Uganda Moves to Double Down on Repressive Social Media Tax

Uganda Moves to Double Down on Repressive Social Media Tax

As I strolled down the winding campus streets of Makerere University on a calm evening, I met an acquaintance. Seated on a pavement near Mary Stuart Hall, he had his eyes firmly fixed on his phone. “I am here to connect to Mak Air (the free University WiFi) to download some reading materials from the class WhatsApp group,” he said when we got talking. “I have data, but I don’t have money to pay for OTT (Over-The-Top social media service tax).”

He is just one of the many Ugandan internet users who are struggling to connect to social media platforms because of the tax.

According to We Are Social and Hootsuite Digital 2019 report, the number of active social media users in Uganda dropped by 11 percent between January 2018 to January 2019. The number of mobile social media users also dropped by 12 percent during the same period while the number of internet users (not subjected to the social media tax) remained unchanged.

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And yet, the folly and messy march by the Ugandan government to implement the repressive tax continues.

The controversial tax came into effect on July 1, 2018, after the passing of the Excise Duty (Amendment) Bill, 2018. The government argued that it was a move to increase the tax base and stop gossip. What the government will however not say is that the tax was introduced to smoother dissent online.

All internet users in Uganda have to pay the tax either daily (Ushs. 200/$0.05) or weekly (Ushs. 1,400/$0.36) or monthly (Ushs. 6,000/$1.56) or quarterly (Ushs. 18,000/$4.90) or annually (Ushs. 73,000/$19.9) to access social media sites or applications.

Shortly after the passing of the tax, in a last-minute bid to persuade President Yoweri Museveni not to assent to it, the Alliance for Affordable Internet (AAI) warned that if the new tax is enforced, Uganda’s poorest would be the hardest hit. They would have to fork out nearly 40 percent of their average monthly income for 1GB of data.

The law was, nevertheless, signed into law and the tax is well into the second year of enforcement. There have been tepid attempts by government officials to walk back from the tax, but nothing concrete.

What is new?

In a bizarre – but not surprising – move, Uganda’s chief tax collector Doris Akol, while appearing before the Parliament’s Finance Committee on January 14, 2020, proposed that instead of taxing users for accessing social media sites, the government should tax internet data directly.

In effect, what the Uganda Revenue Authority (URA) Commissioner-General Akol is proposing is a move from social media tax to internet tax. She argued that the policy shift would curb the huge evasions. It is, of course, foolhardy to imagine that the government does not know why the tax is being avoided. They know. But instead of eating humble pie by repealing the unjust tax, they are doubling down.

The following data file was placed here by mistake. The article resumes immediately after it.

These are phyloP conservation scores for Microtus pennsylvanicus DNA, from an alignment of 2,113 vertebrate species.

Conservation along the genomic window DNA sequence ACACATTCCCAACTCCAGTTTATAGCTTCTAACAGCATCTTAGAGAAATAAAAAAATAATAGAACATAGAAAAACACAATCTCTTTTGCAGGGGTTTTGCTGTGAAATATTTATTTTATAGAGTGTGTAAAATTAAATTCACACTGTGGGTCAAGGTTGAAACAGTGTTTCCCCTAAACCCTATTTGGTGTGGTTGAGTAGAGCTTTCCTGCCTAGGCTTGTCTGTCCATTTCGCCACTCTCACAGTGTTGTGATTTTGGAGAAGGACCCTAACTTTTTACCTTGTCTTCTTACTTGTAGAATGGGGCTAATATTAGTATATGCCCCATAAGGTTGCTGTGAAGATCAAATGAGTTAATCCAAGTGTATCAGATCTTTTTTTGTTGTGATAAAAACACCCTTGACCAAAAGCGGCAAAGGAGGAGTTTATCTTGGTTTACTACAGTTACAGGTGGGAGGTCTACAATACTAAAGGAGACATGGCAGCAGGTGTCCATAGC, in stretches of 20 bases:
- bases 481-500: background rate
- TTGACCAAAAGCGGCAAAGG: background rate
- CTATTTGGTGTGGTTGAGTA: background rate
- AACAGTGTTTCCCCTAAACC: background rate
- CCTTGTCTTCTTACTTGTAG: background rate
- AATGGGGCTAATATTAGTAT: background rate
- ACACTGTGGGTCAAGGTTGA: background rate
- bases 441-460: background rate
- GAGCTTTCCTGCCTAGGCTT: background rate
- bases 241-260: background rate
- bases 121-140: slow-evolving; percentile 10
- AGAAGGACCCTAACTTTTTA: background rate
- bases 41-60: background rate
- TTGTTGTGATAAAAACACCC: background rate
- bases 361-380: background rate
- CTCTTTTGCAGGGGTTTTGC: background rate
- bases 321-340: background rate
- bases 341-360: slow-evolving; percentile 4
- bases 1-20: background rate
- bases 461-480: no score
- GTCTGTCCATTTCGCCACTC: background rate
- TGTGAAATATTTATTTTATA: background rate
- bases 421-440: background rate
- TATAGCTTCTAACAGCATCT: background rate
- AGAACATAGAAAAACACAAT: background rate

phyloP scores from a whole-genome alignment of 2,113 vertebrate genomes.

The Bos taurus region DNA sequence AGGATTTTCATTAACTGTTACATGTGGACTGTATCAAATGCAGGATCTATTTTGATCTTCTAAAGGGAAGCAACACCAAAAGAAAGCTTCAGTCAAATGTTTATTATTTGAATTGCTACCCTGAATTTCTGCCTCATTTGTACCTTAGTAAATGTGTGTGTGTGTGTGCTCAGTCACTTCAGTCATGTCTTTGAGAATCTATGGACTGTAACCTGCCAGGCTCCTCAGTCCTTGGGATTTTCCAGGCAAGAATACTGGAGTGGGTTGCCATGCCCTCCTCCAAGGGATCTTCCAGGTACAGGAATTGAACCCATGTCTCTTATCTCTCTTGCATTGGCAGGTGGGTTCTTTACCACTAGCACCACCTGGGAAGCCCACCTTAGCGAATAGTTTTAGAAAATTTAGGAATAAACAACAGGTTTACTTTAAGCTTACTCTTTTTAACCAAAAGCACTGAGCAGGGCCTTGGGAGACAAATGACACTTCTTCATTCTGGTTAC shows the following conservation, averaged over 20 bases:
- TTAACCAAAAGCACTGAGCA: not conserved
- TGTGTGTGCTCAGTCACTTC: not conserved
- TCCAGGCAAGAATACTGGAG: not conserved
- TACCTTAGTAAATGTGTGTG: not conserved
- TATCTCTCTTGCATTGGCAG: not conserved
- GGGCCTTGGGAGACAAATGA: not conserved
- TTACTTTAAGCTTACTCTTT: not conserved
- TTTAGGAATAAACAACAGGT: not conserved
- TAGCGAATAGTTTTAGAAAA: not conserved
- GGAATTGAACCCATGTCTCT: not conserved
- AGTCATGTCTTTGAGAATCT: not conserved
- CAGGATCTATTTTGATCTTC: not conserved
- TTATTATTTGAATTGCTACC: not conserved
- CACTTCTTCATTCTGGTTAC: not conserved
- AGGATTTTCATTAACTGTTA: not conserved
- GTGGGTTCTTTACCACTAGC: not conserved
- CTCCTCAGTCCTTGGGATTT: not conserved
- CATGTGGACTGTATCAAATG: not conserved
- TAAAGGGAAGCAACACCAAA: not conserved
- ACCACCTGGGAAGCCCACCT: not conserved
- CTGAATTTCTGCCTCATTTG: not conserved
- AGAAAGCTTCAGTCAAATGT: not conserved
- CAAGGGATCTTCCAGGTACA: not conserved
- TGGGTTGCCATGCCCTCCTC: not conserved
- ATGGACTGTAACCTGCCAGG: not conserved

How a government official can propose such a policy shift is mindboggling. Here is why:

At a time when many governments across the world are struggling to get as many people as possible online to tap into the benefits of the digital revolution, the Ugandan government is enforcing policies that impede penetration.

Currently, users in Uganda pay one of the highest prices for internet data in Africa. According to several industry rankings, internet users in Uganda pay an average of $4.69 for 1GB of data – for generally poor and slow connections.

In comparison, consumers in Rwanda, the Democratic Republic of Congo (DRC), Sudan, and Burundi pay less than $1 for the same data package. In Kenya, users pay $2.73.

In a Uganda government National IT Survey 2017/18, 76.6 percent of internet users in Uganda cited the price of data as a key limitation on their use of Internet services.

Here’s what the government should be doing

In view of the prevailing situation that is backed up by data of government agencies, a sober government should be tackling the real challenges that the country faces to get more people online and advance the digital revolution.

The first thing is to immediately scrap the social media tax. It is an unjust tax, promotes net neutrality, impedes freedom of expression online, and frustrates small and medium enterprises that depend on social media for marketing and consumer feedback. In this digital age, it is almost impossible to attain freedom as expected without freedom of the internet.

The government should also take deliberate steps to increase internet penetration to lower unit cost of data. Research shows that low internet usage is one of the key drivers of high costs of data. What the social media tax does it to slow down penetration and data consumption, thereby risking to rise the data costs even higher.

It is incongruous that the telecoms have been left to fight a lone battle of driving internet penetration through data package deals; which, unfortunately, also encourage net neutrality.

The Ugandan government should also improve on the internet infrastructure. The study by a government agency quoted above shows that 49.2 percent of internet users are frustrated by very slow internet speeds. Further, 41.4 percent of respondents reported limitations associated with failure to access internet services due to a lack of network/connectivity in their areas.

The Ugandan government, like other governments across Africa, needs to take action to ensure that everyone in Uganda has fair and equal access to life-changing digital connectivity.

Masake Anthony
Masake Anthony
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